Signs and symptoms of leukaemia

Symptoms can depend on how quickly a leukaemia (also spelt leukemia) develops. You should see your GP if you notice any of these leukaemia symptoms.

About leukaemia symptoms

Leukaemia (sometimes spelt as leukemia) is a cancer of the blood cells. If you have leukaemia, your body makes some abnormal blood cells. These leukaemia cells behave differently from healthy blood cells.

Symptoms can depend on how quickly a leukaemia develops.

Slower growing leukaemias such as chronic lymphocytic leukaemia (CLL) and chronic myeloid leukaemia (CML) may cause no symptoms in the early stages. They may be discovered by chance after a routine blood test. If you do have symptoms, these may be mild and develop gradually. The symptoms can be confused with the symptoms of more common illnesses, such as flu.

Faster growing leukaemias such as acute myeloid leukaemia (AML) or acute lymphoblastic leukaemia (ALL) are more likely to cause symptoms that appear over a few weeks. People often feel ill quite quickly. Most symptoms of acute leukaemia are caused by leukaemia cells filling the bone marrow. This means healthy blood cells do not move into the blood as normal.

If you have any of the following symptoms, you should always tell your doctor and have them checked. But remember, these symptoms can also be caused by many other illnesses.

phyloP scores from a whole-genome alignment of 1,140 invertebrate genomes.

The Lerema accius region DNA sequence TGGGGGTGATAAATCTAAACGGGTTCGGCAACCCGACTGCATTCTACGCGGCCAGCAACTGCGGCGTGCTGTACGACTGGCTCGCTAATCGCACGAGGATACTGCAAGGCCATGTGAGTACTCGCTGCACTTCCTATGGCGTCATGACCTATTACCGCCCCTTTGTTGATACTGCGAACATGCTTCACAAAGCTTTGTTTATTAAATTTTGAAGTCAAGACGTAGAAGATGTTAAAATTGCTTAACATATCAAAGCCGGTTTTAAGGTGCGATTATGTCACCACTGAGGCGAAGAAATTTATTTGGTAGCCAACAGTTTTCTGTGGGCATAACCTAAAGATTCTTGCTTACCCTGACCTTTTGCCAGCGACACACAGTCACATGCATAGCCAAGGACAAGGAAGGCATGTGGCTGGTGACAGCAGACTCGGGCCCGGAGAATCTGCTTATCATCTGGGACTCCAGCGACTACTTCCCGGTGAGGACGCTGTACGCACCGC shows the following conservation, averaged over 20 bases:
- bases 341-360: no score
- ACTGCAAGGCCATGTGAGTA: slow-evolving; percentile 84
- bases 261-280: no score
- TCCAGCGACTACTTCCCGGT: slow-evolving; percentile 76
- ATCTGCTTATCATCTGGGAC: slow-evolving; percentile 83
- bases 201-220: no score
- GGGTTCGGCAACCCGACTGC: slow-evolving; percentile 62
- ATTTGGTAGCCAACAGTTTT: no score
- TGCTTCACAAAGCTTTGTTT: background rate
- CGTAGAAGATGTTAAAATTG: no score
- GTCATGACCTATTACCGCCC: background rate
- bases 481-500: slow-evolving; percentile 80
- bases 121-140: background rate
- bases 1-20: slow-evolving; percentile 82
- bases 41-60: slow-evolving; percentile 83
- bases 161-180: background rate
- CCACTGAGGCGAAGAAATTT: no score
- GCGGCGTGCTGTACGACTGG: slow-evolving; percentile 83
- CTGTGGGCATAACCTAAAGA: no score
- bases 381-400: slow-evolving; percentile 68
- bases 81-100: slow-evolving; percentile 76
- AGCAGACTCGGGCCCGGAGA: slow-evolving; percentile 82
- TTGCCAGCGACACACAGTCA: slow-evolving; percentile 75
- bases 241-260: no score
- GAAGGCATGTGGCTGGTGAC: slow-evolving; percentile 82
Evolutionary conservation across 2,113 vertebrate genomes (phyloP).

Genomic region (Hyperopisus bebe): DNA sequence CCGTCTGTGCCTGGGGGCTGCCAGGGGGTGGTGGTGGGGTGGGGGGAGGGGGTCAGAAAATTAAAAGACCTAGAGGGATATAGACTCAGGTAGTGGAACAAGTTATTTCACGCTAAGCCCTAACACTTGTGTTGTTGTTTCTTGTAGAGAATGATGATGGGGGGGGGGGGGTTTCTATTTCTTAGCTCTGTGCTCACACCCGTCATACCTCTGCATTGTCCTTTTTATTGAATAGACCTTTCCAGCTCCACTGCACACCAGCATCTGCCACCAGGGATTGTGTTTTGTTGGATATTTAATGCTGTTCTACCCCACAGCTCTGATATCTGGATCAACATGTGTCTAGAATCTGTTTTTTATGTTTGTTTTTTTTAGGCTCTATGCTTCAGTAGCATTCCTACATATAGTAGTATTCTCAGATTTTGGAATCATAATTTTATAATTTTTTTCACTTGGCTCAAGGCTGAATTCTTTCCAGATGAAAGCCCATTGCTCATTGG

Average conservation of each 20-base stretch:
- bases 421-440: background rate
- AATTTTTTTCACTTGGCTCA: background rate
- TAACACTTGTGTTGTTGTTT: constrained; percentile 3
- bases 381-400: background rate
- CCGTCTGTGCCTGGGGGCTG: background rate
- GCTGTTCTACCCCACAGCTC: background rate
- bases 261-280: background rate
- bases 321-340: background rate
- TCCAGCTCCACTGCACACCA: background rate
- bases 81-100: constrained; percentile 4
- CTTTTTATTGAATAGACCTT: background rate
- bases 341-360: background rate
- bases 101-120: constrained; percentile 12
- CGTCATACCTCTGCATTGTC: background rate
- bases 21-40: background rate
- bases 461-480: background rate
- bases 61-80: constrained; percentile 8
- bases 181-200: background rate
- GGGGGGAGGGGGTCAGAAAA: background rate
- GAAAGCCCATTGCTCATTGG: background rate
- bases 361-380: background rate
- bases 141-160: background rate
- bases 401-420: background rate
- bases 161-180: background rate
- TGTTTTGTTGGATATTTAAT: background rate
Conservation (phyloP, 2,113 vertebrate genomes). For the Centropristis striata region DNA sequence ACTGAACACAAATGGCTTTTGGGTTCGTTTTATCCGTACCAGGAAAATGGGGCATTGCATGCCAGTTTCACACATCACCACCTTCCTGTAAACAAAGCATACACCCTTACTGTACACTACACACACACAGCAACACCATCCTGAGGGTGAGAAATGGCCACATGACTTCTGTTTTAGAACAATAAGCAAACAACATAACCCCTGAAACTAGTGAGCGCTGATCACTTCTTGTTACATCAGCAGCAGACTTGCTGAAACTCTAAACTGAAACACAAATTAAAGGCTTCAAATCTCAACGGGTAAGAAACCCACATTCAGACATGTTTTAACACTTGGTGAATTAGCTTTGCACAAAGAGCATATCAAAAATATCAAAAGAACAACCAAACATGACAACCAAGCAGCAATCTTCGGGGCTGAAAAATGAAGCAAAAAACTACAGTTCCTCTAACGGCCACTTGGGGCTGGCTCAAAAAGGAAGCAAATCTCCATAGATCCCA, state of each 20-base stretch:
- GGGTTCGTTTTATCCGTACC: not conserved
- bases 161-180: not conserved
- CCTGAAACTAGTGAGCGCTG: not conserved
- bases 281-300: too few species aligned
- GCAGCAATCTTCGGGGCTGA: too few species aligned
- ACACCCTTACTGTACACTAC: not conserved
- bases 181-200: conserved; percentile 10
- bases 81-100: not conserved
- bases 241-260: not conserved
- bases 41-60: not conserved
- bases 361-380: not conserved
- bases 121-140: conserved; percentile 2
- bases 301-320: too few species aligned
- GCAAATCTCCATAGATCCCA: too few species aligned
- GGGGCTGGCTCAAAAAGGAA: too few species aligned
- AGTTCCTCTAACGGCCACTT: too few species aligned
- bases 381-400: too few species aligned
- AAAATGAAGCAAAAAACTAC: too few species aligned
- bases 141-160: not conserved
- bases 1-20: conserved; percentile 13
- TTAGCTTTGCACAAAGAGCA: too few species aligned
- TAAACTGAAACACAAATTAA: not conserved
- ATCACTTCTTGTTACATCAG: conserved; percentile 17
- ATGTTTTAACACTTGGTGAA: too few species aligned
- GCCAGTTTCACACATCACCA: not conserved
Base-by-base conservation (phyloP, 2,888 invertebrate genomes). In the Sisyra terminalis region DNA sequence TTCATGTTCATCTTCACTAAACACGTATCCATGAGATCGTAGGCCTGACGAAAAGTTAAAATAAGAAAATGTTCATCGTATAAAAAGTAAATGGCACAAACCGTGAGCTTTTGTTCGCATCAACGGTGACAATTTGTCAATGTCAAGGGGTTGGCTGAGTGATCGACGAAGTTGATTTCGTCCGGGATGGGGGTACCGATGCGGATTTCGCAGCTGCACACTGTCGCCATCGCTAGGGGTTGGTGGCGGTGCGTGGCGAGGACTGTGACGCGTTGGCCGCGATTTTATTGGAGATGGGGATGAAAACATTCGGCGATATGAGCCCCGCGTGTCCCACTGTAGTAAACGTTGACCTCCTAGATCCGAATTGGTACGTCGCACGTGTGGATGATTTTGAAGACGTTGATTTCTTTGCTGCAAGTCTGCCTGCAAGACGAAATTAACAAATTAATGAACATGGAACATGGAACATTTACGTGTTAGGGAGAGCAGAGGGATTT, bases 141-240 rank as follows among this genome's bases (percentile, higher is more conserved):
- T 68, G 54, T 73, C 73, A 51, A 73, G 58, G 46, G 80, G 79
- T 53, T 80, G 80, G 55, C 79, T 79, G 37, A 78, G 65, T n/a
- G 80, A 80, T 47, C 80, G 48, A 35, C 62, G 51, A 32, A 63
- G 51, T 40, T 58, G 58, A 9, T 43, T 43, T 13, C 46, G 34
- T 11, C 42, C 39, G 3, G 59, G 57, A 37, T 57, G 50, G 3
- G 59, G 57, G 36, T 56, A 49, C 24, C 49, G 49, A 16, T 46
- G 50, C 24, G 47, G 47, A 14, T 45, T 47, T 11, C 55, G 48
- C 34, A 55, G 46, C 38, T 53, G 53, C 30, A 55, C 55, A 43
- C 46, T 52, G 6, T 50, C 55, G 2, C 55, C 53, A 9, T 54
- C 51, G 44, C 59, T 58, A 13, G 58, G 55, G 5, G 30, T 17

We understand that showing any symptoms of what could be cancer is worrying. The most important thing is to speak to your GP as soon as possible. We're also here if you need someone to talk to. You can:

Low numbers of red blood cells

Leukaemia can stop your body making red blood cells normally. A low number of red blood cells is called anaemia. If you have anaemia, you might: 

  • look pale
  • feel very tired – this is a very common symptom
  • feel short of breath
  • feel dizzy or lightheaded
  • have palpitations (feel your heart is beating quickly).

Low numbers of white blood cells

Leukaemia can stop your body making white blood cells normally. If you have too few healthy white blood cells, you might:

  • keep getting infections
  • feel unwell and run down
  • have a sore throat or mouth
  • have a fever or high temperature.

Low numbers of platelets

Leukaemia can stop your body making platelet cells normally. This can cause unusual bleeding, such as:

  • bruising without any obvious cause
  • bleeding gums
  • nosebleeds
  • blood spots or rashes on the skin (called petechiae)
  • heavy periods.

Other symptoms

Other leukaemia symptoms may include:

  • having a fever and night sweats
  • unexplained weight loss
  • swollen lymph nodes 
  • a tender lump in the upper left-hand side of the tummy (abdomen). This is caused by an enlarged spleen
  • aching joints and bones
  • visual disturbances and headaches.


Useful words to know

When you are dealing with leukaemia, you may come across lots of new words and not know what they mean.

Some of these words are explained here. If you need more information or support, you can call the Macmillan Support Line free on 0808 808 00 00.


Something which develops and progresses quickly.